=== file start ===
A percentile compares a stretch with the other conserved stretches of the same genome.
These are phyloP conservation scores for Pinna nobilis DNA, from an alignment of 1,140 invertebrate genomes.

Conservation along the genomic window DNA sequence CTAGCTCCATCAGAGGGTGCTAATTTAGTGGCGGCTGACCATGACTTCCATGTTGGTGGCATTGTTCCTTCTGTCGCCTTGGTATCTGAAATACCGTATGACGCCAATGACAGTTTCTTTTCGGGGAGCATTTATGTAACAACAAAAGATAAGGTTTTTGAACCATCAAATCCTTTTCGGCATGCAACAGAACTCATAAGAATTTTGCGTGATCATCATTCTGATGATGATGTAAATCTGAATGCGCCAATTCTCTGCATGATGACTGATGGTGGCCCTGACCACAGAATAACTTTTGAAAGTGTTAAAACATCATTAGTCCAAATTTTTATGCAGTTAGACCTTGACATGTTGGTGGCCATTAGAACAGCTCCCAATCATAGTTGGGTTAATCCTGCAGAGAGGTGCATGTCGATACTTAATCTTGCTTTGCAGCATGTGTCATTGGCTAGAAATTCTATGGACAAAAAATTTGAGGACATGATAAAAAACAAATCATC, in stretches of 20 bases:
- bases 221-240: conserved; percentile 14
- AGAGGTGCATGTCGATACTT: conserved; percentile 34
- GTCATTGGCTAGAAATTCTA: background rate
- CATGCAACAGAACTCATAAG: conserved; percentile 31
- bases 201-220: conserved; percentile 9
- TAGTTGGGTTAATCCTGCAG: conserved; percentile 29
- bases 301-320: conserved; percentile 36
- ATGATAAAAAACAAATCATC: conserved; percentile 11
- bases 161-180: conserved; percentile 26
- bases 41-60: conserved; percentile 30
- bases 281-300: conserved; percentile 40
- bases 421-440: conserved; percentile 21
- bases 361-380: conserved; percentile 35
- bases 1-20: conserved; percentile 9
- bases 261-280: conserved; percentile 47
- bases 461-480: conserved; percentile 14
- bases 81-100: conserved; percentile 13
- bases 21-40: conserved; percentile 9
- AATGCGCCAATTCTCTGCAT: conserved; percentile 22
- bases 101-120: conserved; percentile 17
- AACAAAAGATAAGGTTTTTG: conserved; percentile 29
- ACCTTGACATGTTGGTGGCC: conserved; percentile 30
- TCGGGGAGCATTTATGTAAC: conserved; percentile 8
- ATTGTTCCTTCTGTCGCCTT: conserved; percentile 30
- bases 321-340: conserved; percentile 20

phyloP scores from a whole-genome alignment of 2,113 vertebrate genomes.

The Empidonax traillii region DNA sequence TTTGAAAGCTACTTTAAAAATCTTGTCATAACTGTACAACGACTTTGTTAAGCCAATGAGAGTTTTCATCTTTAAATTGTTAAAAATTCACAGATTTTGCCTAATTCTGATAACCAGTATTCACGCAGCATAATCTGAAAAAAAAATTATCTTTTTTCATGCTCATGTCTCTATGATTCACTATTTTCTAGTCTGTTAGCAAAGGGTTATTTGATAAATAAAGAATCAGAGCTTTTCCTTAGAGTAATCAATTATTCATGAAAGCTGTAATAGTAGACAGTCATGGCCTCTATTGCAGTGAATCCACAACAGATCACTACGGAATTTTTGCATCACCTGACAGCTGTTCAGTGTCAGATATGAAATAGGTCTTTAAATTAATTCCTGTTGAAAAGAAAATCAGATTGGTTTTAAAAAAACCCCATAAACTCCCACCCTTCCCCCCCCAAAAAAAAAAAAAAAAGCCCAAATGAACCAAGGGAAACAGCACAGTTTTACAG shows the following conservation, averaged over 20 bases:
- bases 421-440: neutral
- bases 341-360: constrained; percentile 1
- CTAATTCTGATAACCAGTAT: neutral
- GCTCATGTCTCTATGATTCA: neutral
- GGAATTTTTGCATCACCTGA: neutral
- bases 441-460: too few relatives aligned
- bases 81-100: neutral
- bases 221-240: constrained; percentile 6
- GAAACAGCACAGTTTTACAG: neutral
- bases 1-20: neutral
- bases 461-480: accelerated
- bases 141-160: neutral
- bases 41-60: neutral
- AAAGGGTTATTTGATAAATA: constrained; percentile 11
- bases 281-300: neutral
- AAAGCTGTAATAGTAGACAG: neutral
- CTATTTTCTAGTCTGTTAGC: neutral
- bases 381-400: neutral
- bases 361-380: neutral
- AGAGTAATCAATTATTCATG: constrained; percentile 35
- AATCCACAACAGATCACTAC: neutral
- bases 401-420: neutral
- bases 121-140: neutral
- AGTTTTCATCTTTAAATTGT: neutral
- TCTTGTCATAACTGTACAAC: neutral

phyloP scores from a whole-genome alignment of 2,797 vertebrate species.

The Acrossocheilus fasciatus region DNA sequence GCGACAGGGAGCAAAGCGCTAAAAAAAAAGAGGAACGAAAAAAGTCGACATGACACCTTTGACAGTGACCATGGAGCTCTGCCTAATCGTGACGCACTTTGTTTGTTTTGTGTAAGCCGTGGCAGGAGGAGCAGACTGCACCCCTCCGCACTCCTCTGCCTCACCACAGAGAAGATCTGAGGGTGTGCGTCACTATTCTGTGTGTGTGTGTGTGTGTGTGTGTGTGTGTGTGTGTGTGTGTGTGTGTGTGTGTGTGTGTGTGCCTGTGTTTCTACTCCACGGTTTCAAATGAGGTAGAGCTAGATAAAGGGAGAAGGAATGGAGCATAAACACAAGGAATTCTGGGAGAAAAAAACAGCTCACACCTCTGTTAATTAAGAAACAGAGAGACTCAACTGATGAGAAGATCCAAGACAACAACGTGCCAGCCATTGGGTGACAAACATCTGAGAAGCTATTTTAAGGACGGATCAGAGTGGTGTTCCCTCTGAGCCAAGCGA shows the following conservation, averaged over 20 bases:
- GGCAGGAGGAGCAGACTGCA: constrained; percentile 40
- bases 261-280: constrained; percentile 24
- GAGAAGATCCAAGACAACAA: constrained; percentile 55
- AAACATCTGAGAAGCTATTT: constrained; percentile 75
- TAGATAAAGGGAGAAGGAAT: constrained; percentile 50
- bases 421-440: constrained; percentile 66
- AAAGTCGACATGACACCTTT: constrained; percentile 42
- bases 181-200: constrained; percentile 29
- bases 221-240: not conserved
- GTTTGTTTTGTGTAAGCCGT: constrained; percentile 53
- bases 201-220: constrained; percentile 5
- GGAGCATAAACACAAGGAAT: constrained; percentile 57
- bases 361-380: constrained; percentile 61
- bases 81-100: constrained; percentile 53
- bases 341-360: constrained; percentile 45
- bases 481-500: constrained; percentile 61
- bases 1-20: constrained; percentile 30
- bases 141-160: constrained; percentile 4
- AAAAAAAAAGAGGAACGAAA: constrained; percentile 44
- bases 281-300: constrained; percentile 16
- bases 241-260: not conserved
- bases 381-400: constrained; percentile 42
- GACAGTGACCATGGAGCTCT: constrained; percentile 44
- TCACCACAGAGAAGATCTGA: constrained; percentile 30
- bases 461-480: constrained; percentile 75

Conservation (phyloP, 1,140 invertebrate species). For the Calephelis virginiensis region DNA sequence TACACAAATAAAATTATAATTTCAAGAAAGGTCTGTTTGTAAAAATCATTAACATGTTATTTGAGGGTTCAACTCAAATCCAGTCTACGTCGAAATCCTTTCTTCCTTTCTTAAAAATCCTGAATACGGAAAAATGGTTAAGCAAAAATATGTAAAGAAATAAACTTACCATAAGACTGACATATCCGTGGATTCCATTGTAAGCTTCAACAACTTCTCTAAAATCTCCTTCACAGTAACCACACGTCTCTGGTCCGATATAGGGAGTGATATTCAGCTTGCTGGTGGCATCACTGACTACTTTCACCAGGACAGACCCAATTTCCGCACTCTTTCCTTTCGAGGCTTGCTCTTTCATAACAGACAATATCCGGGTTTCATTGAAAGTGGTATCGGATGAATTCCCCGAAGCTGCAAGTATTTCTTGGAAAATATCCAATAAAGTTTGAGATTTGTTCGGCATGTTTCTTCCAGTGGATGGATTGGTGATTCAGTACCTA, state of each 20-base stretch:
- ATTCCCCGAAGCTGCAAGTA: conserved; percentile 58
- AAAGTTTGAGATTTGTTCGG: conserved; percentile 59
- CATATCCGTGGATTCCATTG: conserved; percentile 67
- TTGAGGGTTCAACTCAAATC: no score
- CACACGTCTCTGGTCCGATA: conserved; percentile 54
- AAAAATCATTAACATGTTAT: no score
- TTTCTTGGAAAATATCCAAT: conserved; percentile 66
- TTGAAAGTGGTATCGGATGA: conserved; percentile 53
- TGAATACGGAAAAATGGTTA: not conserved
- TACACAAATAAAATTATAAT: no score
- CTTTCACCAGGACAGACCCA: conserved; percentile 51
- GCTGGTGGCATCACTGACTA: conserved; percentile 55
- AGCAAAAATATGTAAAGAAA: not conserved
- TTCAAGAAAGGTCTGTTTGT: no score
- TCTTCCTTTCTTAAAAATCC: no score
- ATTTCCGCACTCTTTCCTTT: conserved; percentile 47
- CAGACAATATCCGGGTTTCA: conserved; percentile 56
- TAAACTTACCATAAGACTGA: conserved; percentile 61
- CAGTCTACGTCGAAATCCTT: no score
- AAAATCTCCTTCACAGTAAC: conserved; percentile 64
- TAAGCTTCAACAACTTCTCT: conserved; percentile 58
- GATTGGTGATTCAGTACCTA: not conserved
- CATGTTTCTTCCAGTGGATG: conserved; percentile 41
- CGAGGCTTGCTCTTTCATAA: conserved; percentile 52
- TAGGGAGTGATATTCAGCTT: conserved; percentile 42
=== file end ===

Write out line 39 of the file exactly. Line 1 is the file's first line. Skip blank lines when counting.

- GAAACAGCACAGTTTTACAG: neutral